Doctors in the U.K. have been given the first-ever license to create “three-parent babies,” with the controversial IVF treatment taking place as early as later this year. 
The license was granted by the Human Fertilisation and Embryology Authority (HFEA) to a team who pioneered the mitochondrial pronuclear transfer technique at the University of Newcastle.
The development takes humanity closer to the creation of “designer babies,” but the doctors at the Newcastle Fertility Centre say they only plan to use the technology “to help families affected by these devastating diseases.”
Mary Herbert, a professor of Reproductive Biology at the Centre, says:
“Many years of research have led to the development of pronuclear transfer as a treatment to reduce the risk of mothers transmitting disease to their children. It’s a great testament to the regulatory system here in the U.K. that research innovation can be applied in treatment.”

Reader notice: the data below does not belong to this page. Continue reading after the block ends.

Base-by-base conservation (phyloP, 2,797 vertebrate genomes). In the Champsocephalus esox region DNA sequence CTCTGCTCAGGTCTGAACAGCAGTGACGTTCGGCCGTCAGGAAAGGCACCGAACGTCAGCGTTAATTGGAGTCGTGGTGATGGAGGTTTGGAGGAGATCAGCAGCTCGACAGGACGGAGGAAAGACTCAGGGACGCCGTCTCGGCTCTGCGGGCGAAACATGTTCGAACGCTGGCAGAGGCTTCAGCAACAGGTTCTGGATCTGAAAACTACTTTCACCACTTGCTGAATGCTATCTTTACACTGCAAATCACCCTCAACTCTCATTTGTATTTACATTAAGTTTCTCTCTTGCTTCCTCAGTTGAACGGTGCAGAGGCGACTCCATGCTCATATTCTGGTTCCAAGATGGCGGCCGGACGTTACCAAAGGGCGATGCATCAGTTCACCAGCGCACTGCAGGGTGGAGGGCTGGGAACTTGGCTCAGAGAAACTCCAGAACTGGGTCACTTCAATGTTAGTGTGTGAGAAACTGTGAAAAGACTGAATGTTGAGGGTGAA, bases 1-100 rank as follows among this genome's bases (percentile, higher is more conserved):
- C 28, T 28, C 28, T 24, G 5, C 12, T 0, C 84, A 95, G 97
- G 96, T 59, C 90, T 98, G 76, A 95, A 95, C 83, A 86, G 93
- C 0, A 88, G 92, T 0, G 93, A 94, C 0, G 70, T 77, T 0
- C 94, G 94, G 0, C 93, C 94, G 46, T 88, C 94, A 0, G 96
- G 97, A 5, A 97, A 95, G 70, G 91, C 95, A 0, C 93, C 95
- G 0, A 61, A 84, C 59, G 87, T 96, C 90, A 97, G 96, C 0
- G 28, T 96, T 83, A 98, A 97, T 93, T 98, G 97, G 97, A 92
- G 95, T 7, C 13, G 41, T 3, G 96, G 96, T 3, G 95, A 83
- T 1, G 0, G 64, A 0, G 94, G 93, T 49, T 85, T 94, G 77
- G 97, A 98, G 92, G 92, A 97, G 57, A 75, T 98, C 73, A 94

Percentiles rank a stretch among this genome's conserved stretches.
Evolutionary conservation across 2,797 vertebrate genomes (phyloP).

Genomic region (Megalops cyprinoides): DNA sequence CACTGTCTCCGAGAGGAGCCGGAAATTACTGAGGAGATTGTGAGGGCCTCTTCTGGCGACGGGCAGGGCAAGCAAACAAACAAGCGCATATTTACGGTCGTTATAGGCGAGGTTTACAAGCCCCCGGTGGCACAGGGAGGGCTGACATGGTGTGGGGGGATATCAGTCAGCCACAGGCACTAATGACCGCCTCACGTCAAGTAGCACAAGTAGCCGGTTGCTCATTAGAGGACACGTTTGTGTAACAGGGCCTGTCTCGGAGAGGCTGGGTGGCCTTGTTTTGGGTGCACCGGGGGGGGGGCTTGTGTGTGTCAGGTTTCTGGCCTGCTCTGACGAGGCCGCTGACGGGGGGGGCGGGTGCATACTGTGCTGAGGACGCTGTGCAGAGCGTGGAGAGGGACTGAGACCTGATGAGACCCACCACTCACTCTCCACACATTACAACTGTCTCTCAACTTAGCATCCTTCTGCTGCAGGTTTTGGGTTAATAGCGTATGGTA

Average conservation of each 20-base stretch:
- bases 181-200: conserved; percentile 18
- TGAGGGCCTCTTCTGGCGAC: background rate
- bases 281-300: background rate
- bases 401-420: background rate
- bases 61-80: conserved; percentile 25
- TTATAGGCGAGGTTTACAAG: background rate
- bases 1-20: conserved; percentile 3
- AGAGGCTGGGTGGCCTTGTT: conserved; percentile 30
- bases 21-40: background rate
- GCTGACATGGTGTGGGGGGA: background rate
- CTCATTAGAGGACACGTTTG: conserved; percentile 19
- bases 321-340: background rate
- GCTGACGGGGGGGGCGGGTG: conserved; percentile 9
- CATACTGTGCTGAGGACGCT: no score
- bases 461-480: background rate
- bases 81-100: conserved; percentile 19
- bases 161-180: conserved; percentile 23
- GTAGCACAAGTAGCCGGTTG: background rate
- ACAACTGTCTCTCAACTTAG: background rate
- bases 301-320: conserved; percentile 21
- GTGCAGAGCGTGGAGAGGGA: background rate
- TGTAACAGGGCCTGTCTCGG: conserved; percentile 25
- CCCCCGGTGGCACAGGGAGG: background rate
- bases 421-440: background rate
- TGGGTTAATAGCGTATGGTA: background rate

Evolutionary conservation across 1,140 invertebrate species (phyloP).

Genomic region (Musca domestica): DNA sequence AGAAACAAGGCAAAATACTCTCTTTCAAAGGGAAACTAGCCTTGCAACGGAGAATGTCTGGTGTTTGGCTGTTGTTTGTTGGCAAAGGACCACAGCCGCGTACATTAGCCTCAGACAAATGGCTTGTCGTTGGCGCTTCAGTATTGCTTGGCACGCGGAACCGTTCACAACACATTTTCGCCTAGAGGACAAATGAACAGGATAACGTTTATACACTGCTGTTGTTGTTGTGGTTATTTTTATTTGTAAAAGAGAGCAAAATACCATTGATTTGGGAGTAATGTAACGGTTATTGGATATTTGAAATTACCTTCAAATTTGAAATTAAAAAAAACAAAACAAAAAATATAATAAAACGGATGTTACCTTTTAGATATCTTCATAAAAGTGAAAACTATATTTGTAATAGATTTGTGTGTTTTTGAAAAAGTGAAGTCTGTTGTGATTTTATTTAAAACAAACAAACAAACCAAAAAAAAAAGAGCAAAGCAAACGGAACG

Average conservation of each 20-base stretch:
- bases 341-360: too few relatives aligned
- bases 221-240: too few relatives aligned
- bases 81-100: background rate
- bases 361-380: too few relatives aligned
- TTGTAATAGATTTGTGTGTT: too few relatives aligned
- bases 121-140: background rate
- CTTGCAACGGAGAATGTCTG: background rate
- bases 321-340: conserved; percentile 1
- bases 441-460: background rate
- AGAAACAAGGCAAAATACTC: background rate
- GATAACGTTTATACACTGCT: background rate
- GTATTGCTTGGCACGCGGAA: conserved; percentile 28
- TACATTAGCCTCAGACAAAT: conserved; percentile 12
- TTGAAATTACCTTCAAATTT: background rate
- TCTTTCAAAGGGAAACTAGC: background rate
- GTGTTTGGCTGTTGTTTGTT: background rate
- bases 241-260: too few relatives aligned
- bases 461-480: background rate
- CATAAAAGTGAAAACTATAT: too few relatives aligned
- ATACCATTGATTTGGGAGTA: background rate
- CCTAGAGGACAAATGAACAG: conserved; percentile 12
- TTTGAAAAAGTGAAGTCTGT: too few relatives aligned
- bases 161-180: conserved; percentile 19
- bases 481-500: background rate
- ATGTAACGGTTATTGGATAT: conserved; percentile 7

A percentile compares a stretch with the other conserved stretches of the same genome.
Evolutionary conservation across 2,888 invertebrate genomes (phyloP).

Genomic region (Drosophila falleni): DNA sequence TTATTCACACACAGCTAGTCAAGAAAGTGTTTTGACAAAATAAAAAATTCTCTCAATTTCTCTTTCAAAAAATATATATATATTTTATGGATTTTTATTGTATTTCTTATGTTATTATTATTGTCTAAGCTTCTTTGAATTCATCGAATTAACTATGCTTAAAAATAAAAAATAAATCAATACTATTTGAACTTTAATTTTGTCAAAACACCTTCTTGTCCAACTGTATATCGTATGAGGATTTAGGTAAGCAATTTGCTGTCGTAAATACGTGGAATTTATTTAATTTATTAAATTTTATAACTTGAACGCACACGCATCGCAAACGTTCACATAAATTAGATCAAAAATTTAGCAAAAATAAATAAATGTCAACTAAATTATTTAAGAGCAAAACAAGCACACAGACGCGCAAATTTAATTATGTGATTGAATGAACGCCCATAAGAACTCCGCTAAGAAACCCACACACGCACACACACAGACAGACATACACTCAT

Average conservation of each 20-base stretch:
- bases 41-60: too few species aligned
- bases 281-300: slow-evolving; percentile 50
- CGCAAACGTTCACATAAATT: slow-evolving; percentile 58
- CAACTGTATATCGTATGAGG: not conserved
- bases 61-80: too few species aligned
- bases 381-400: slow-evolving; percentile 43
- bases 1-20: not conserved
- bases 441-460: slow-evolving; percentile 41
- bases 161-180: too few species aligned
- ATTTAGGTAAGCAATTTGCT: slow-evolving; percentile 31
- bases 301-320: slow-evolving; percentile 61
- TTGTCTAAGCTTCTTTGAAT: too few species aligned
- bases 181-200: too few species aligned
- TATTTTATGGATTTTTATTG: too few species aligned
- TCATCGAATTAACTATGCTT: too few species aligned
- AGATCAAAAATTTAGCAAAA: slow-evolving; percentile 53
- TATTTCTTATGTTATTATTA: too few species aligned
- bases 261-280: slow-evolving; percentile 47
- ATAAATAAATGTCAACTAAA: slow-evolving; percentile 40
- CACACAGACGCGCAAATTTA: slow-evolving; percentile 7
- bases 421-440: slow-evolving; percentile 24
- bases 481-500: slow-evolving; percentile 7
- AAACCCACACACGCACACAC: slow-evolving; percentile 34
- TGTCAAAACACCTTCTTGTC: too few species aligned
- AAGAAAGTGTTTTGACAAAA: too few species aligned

The IVF treatment involves halting the fertilization process to remove faulty mitochondria that can cause fatal heart problems, liver failure, brain disorders, blindness, and muscular dystrophy. These are known as mitochondrial diseases, and they are incurable conditions that get passed down the maternal line, affecting about one in 6,500 children worldwide.
It’s known as “three-parent IVF” because the babies are born from genetically modified embryos, and they would have DNA from a mother, a father, and a female donor.
In 2016, Britain’s parliament voted to change the law to allow three-parent IVF if and when it was ready for licensing. However, the HFEA still had to approve each clinic and each patient on an individual basis before the treatment could occur.
Now that the Newcastle Fertility Centre has received a license, the HFEA must approve each applicant for treatment. 
Professor Sir Doug Turnbull, who has led the team at Newcastle in developing the new IVF therapy, says:
“This will allow women with mitochondria DNA mutations the opportunity for more reproductive choice. Mitochondria diseases can be devastating for families affected and this is a momentous day for patients who have tirelessly campaigned for this decision.” 
Last fall, a team of U.S. doctors announced that the world’s first three-parent baby had been born in Mexico on 6 April 2016 to a Jordanian couple. The team held off on the announcement for five months to make sure the child didn’t have the same condition that killed his siblings, Leigh syndrome – a fatal disorder that affects the central nervous system.
 The Sun